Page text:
As they spar, Arturus discovers her strength and agility have not changed. She has to adjust for the change in how her weight is distributed and her armor fits tight in some places and loose in others, but most things are the same. But, even a sword stabbing at her head, she learns, cannot help her from agonizing over the loss of her penis.
After a few minutes, Percy stops sparing. “I hoped to show you how to use the two-handed sword, Arturus. Here, let me show you a few things.” He hands his two-handed sword to Arturus and starts instructing her how to properly stand when using the weapon. It is heavy and requires more strength than agility. It gives her something more complicated and new on which to concentrate. Arturus can feel her breasts bounce under her leathers as she moves. It is an odd sensation, but not at all sexual. She shakes her head and has to take a break.
“You have my pledge as well, Arturus,” Orjulun says. “Although the only way I know to break the enchantment is with a powerful Wish spell, and there is no Mage in Dumas capable of that. Perhaps our travels will allow us the opportunity to locate one.”
Arturus thanks Orjulun and Percy for their vow to help him. “Next time I come across a belt like that I sure won’t put it on so hastily. I thank you both.”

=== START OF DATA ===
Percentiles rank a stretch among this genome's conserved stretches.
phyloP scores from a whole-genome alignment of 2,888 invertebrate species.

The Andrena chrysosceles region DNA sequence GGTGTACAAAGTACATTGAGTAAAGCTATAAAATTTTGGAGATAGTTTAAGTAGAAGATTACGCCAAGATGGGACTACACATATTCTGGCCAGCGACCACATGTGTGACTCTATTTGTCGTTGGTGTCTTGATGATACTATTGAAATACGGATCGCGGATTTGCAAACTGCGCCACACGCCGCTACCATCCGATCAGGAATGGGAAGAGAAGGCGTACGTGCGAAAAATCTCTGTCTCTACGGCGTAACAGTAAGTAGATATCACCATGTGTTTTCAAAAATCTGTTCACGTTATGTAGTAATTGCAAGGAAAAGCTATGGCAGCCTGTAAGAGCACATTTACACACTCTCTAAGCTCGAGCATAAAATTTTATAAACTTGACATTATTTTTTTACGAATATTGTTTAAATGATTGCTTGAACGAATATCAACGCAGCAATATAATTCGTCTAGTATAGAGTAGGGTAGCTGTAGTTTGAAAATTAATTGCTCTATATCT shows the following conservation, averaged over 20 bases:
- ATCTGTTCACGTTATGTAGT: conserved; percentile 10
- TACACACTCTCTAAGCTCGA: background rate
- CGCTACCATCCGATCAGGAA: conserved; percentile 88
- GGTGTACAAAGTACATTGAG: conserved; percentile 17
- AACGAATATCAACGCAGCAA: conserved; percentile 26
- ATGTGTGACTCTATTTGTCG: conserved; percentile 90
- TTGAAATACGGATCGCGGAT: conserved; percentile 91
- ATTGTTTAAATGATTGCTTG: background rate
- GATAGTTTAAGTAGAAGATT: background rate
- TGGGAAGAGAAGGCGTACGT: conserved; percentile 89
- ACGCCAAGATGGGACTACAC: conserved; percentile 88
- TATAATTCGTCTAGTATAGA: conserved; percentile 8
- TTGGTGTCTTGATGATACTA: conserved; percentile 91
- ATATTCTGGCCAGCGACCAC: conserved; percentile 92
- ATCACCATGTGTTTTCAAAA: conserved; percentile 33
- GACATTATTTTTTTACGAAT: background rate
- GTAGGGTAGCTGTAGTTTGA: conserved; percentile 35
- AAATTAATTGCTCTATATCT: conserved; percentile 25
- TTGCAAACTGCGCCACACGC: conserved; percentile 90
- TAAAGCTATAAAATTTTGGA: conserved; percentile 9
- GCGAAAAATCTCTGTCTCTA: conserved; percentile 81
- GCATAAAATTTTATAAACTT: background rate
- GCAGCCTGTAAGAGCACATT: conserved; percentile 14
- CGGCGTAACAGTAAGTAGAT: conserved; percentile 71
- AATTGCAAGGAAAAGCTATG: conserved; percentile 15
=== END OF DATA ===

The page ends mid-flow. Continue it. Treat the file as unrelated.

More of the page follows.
“Heh, I wonder how being a woman will affect Arturus in the long run. The next chance we see to turn him back he – ahem – she may just want to stay a woman by then,” SeLiem tells Claire, although within earshot of everyone else.
“I warned you,” Claire says, barely able to keep her laughter in. “That’s all I have to say about the matter. I warned you. You’re going to need someone to Wish it off.” She tosses her pack and instrument case next to her and sits on the ground, hands clasped loosely around her knees. “Actually, you’re kind of attractive now,” she tells Arturus, as she walks by.
Arturus looks at SeLiem and says, “I wouldn’t count on that. As soon as I can get myself restored I’ll breathe easier and be a lot less aggravated.” Then she turns on Claire and says, “I sure in the Nine Hells don’t need some newcomer telling me she warned me.” She grabs her gear and strides toward Dumas.
Claire falls silent, chastened by the remark and annoyed by it at the same time. Newcomer indeed! Had she only listened to Claire, she’d still be a man! She rummages around and takes out a leather-bound book and a pen she had purchased for the journey and begins composing another song. She thinks she can get a good three ditties out of this incident alone! Fino was right – this group will be great for songs.